Engaging with Wikipedia – Day… well I’ve just given up counting

In the summer I had been inspired to try and see how the ‘ethical’ editing and engagement with Wikipedia worked. I followed the guidelines developed by the CIPR and the PRSA.

I found the MEPRA entry and I made some comments in the correct section. I waited two whole weeks then tried to reach out to one of the volunteers who cover the UAE.

To date, since June 6, 2012 – nothing has changed and our entry is still incorrect.

So, I am little peeved with a couple of articles in the UK media critisising companies for making direct edits to their entries.

Point one on Wonga:

On 20 November 2012, Stella Creasy demanded an apology from the company after The Guardian reported that abusive tweets were sent to her by Wonga employees. Further investigation of the Creasy case showed that computers registered to Wonga.com’s London office were used to abuse Creasy over Twitter, and delete criticism, as well as the reference to “usury” from Wonga.com’s Wikipedia page. Wonga.com admitted that a “junior employee” may have sent the tweets and defended what it regards as its right to correct “inaccurate” Wikipedia articles, though Wikipedia policy on conflict of interest says such edits are “strongly discouraged.”[39]

Source: Wikipedia

And the second point…

According to The Times, PR company RLM Finsbury edited Mr Usmanov’s Wikipedia entry to remove mention of a freedom of speech row, where the Russian billionaire had allegedly threatened bloggers who repeated allegations that he was a “gangster and rackateer”, first made by Britain’s former ambassador to Uzbekistan, with legal action.

Details were also removed of a Soviet-era criminal conviction that was later overturned by the Uzbekistan Supreme Court and a description of the disappearance of a former Megafon shareholder, reports the newspaper.

Source: The Daily Telegraph

In Wonga, this is potentially arguable as a case of ‘he said she said’ and with Finsbury one thing that was removed was a rumour, the second was a court case that was overruled and the third a conspiracy theory.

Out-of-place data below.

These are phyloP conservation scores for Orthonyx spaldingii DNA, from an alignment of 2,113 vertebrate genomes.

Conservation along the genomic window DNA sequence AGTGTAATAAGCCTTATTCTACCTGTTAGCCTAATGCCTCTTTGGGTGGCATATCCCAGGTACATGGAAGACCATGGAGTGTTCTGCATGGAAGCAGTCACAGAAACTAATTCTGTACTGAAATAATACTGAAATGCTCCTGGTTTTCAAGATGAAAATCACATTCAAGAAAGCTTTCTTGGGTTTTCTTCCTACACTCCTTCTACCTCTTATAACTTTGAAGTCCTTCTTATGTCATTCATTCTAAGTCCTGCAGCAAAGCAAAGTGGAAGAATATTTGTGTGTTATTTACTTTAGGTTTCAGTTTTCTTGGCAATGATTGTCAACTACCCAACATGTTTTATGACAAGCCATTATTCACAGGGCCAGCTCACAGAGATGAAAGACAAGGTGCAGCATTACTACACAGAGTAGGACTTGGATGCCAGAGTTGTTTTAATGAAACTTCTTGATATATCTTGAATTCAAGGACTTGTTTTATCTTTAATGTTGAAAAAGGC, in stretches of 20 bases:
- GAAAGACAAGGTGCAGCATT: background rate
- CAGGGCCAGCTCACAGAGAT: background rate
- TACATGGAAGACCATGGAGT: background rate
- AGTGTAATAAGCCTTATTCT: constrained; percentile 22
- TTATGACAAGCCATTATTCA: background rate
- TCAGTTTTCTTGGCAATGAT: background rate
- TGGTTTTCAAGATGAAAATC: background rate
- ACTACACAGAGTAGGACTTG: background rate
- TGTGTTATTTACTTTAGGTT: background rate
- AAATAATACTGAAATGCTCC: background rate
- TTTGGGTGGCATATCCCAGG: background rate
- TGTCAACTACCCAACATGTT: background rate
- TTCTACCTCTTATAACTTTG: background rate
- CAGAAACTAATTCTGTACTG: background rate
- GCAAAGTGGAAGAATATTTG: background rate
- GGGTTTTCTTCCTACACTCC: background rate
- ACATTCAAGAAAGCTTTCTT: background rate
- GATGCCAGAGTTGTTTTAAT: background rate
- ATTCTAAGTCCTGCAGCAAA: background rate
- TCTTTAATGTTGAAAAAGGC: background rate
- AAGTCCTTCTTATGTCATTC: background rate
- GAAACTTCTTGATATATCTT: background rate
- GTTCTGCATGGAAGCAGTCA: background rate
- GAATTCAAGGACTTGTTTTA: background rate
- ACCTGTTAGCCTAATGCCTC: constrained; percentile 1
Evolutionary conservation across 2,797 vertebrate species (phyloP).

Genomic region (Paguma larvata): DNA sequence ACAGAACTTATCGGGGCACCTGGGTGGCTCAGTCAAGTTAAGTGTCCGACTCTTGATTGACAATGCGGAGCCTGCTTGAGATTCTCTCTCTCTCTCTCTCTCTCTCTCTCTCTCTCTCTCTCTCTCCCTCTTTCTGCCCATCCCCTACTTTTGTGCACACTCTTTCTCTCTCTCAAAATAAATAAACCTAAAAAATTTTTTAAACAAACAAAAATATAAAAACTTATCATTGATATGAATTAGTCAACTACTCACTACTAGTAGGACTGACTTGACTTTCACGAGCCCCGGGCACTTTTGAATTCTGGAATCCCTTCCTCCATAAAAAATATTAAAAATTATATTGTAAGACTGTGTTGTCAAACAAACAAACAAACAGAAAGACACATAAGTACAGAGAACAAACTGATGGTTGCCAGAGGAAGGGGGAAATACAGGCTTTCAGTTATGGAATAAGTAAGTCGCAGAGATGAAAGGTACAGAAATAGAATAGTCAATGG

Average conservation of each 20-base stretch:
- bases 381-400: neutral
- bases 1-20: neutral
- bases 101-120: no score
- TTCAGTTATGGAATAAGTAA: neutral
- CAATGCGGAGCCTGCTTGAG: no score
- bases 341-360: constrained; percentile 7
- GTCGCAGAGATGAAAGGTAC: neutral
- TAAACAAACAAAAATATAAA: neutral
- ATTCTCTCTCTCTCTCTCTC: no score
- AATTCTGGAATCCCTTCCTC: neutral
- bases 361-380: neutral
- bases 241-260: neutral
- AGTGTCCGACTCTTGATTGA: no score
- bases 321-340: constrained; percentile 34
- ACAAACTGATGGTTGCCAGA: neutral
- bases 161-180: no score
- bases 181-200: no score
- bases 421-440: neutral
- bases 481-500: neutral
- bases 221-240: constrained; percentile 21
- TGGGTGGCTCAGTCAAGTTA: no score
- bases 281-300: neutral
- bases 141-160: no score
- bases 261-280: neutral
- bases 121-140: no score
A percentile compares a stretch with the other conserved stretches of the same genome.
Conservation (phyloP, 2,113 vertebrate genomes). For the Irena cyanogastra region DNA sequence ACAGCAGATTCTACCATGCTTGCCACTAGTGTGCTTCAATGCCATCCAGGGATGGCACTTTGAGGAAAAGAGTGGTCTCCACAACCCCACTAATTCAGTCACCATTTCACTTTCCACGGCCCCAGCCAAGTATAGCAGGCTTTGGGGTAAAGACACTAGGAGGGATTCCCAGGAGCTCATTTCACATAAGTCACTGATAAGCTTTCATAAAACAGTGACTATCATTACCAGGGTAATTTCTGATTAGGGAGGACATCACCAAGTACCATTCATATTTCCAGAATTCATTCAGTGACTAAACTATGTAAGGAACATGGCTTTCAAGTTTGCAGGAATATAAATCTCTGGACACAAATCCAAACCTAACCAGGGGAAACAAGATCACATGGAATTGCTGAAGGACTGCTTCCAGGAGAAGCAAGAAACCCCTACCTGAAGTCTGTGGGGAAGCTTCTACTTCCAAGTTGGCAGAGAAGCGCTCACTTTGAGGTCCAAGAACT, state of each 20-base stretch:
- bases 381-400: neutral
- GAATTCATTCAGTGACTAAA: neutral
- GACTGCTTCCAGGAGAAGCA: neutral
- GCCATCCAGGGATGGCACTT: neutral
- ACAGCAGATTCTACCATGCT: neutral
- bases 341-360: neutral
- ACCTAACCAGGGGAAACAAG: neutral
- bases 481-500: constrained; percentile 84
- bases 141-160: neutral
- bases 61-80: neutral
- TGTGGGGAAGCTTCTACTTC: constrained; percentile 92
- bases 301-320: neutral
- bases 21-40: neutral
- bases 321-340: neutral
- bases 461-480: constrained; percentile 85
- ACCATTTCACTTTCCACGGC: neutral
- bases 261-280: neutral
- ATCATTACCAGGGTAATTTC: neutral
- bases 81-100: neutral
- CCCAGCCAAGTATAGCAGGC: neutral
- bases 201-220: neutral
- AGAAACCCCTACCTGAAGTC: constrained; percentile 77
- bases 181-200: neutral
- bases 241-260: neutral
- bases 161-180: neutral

Honestly, I’m tired of this debate and I really, really don’t know if it’s worth continuing it.

But, perhaps if Wikipedia is provided such weighty protection from our industry, we should insist that it also posts a suitable warning on the site.

Something on the lines of ‘Beware, the information you are reading is probably wrong, out of date and potentially libellous.’

For reference, I include the official responses from the CIPR.

November 21 – CIPR Social Media Panel Criticises Wonga for directly editing wikipedia entry 

November 12 – CIPR and Wikimedia Responds to Reports of Editing Wikipedia pages for Alisher Usmanov

 

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About stephenking2012

In 2012 I volunteered to hold the position of Chair - Standards & Ethics Committee for the Middle East PR Association (@MEPRA_org). I have set up this account to assist in this effort. You may also like to follow my Blog or connect with me on LinkedIn. In any case, please do visit www.mepra.org, and if you are not yet a member, please do sign up!
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